DEARBORN/ DEARBORN HEIGHTS — With the Pfizer vaccine now being approved for children as young as 12, local school leaders are addressing vaccine concerns.
Dearborn Public Schools Superintendent Glenn Maleyko said that the district cannot dictate vaccines for students.
“We are just advocating for the vaccines in a positive manner,” he said. “We have had over 2,000 staff members get vaccinated and we have had successful vaccination clinics at the high schools, with about 800 vaccines being distributed during those clinics.”
With the graduation ceremonies and proms being allowed, Maleyko said the district will be as cautious as possible.
“We are looking at potentially incentivizing getting the vaccine in order to participate in non-mandatory events,” he said. “This includes the graduation events and the proms that will be outdoors and within state guidelines. We also want to get students back to school full-time by the fall, even though we will still have a choice.”
The Crestwood School District is in a similar situation.
“We still won’t mandate vaccines for students to come back to school,” Superintendent Youssef Mosallam said. “We have over 85 percent of staff vaccinated. We are still following all CDC and Wayne County Health Department recommendations.”
Mosallam said that Crestwood is also having a graduation ceremony and prom this year.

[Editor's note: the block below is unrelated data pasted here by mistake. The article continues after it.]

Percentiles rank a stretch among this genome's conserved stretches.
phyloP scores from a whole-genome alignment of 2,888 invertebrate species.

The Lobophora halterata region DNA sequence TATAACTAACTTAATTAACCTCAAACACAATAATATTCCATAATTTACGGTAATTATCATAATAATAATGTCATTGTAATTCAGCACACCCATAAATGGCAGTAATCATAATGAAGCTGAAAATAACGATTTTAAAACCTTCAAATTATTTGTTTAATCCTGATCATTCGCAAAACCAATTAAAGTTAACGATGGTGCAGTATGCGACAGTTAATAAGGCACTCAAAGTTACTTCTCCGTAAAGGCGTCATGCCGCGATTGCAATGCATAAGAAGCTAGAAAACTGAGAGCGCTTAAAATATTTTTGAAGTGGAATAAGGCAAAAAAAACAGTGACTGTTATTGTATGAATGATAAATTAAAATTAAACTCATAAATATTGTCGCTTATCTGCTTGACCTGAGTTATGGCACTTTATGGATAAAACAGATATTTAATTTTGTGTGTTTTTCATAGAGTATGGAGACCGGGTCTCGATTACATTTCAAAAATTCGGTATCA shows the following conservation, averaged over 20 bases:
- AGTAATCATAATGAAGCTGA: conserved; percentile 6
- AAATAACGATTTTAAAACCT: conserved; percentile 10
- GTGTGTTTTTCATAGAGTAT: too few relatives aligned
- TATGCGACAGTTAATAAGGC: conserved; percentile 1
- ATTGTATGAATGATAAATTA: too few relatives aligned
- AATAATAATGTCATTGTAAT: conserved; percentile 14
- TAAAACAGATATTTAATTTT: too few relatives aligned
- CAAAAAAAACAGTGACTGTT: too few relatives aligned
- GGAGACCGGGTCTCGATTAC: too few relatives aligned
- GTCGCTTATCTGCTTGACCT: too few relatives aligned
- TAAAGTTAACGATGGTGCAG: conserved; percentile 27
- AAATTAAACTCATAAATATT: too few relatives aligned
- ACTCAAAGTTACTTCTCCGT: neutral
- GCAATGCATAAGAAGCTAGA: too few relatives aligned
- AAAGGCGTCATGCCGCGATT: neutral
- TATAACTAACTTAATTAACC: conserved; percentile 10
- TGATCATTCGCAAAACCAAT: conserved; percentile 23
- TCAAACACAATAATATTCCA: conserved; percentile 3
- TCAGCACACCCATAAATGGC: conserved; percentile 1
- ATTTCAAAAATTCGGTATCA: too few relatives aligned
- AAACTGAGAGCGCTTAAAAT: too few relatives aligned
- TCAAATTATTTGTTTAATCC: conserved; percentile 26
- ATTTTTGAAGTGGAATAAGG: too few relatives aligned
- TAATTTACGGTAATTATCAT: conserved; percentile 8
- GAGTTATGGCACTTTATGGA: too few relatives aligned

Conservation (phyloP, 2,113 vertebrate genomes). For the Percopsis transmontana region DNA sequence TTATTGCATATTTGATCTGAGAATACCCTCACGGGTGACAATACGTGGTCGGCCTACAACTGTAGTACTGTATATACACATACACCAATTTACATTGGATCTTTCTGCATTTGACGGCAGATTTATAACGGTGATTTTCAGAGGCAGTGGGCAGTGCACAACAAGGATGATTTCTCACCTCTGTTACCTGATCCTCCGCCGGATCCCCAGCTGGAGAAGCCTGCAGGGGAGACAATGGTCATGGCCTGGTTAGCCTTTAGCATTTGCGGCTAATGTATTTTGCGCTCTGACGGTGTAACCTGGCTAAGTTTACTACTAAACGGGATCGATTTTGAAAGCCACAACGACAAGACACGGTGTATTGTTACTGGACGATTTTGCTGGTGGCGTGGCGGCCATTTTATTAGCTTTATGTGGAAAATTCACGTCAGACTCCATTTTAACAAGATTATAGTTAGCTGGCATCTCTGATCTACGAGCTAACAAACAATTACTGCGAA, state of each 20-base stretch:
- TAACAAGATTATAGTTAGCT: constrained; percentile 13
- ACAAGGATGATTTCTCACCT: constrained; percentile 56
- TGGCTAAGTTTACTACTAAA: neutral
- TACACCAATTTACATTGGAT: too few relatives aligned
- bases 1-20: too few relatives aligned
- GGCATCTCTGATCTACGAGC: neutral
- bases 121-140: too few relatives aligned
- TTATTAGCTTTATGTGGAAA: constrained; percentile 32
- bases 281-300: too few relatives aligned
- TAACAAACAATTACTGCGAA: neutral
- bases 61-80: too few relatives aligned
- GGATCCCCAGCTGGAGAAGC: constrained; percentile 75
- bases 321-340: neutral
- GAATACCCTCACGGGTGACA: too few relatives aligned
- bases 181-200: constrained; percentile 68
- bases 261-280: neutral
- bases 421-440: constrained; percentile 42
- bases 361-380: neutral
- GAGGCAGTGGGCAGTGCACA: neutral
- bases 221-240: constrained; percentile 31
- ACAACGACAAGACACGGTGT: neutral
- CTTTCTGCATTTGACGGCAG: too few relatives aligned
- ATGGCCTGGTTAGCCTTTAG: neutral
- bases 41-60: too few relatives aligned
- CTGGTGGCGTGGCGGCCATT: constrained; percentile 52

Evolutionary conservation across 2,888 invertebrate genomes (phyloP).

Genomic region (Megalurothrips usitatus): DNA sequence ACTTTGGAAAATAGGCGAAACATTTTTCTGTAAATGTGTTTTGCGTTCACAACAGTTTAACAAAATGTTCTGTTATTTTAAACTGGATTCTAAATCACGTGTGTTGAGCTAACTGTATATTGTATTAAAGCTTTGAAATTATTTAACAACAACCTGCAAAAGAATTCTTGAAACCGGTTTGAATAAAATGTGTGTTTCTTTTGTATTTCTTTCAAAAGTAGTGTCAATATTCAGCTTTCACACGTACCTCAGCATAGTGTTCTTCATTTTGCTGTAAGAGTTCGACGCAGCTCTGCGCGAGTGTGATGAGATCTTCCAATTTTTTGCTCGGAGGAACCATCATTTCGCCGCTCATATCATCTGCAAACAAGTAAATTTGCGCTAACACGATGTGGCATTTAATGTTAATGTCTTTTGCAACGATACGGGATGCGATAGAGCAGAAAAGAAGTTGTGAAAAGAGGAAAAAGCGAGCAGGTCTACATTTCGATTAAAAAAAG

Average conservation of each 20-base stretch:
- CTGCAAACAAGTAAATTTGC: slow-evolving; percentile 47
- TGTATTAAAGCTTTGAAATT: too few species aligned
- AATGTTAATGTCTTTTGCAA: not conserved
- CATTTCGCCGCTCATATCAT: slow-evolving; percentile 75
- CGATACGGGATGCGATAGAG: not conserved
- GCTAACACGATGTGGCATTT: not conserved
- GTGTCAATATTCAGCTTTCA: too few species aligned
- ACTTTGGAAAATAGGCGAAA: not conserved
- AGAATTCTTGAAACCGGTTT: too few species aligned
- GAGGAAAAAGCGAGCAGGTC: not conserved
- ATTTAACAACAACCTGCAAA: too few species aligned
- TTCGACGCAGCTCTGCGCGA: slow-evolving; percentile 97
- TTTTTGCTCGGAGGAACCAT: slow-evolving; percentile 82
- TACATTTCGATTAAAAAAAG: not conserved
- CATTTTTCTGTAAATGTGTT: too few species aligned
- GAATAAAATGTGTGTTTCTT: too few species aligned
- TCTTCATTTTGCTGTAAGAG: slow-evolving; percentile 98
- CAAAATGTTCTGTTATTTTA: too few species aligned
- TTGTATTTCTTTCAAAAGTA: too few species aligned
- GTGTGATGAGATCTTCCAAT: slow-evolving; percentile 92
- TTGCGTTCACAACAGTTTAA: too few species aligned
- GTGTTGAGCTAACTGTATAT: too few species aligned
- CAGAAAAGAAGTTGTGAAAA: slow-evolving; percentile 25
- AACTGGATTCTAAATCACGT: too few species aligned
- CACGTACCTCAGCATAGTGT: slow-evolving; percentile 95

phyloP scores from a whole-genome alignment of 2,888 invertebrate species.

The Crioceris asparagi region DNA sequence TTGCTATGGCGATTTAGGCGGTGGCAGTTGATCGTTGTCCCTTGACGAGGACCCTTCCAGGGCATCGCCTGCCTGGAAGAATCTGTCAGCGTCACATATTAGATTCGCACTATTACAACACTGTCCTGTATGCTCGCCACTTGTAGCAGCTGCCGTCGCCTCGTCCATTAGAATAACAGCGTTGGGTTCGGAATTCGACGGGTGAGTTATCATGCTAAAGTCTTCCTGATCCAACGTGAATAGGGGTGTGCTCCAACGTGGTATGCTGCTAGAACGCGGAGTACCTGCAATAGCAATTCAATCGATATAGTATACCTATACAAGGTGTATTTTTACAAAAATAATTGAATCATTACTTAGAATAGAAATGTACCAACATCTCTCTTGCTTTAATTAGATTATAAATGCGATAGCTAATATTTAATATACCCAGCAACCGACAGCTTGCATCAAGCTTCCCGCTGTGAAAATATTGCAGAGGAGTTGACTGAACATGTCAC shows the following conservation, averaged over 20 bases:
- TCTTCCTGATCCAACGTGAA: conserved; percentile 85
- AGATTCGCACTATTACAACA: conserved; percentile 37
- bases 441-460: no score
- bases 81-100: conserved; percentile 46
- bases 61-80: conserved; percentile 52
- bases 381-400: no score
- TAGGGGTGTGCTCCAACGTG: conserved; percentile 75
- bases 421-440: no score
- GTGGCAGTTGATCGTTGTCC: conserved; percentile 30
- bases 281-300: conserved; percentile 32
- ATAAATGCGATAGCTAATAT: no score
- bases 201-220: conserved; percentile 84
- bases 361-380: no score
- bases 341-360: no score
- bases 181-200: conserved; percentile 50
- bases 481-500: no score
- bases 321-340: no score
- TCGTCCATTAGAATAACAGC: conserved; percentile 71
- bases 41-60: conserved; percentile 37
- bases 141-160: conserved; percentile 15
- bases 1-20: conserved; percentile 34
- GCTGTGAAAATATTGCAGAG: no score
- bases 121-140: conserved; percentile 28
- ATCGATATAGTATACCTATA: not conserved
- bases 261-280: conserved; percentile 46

“We are having a graduation ceremony outdoors on June 5,” he said. “We have made arrangements for everyone to be spaced out enough to fit within the guidelines and each student will be allowed to bring two guests each. We will also be live streaming graduation on our YouTube channel. The student government met with the principal and they decided to wait until July to host their prom in the hopes of being able to dance and have less guidelines to follow.”
Both superintendents said that they are providing resources for families who may have questions.
“If parents have questions about the vaccine, they can definitely call their schools and we have nurses that can help,” Maleyko said. “We want to get back to normal and want to make sure we are here for each other.”
“For parents who are concerned about the vaccine, this is just another option to get their students vaccinated,” Mosallam said. “We are looking into possibly having a vaccination site, which we will have more information on soon. We have intentions of getting back to normalcy while learning from this pandemic to be prepared in the future. When it comes to the health of our students, we make the resources available to them and allow them to make that decision for themselves.”
Maleyko said that what the schools are doing is working.
“Our mitigation is working and we have not had any spread in our schools,” he said. “It works, following the rules, and we have proven that in Dearborn Public Schools. This is how we get back to normal. We continue to work for education. We know families are still dealing with the pandemic. We are here for each other and we are working to get students back safely.”
Mosallam said the community has been extremely supportive of the schools.
“We thank the community for their support and patience,” he said. “We are working to meet the needs of our students based on educational, emotional and mental needs while also listening and taking instruction from the medical community on how to do so safely.”
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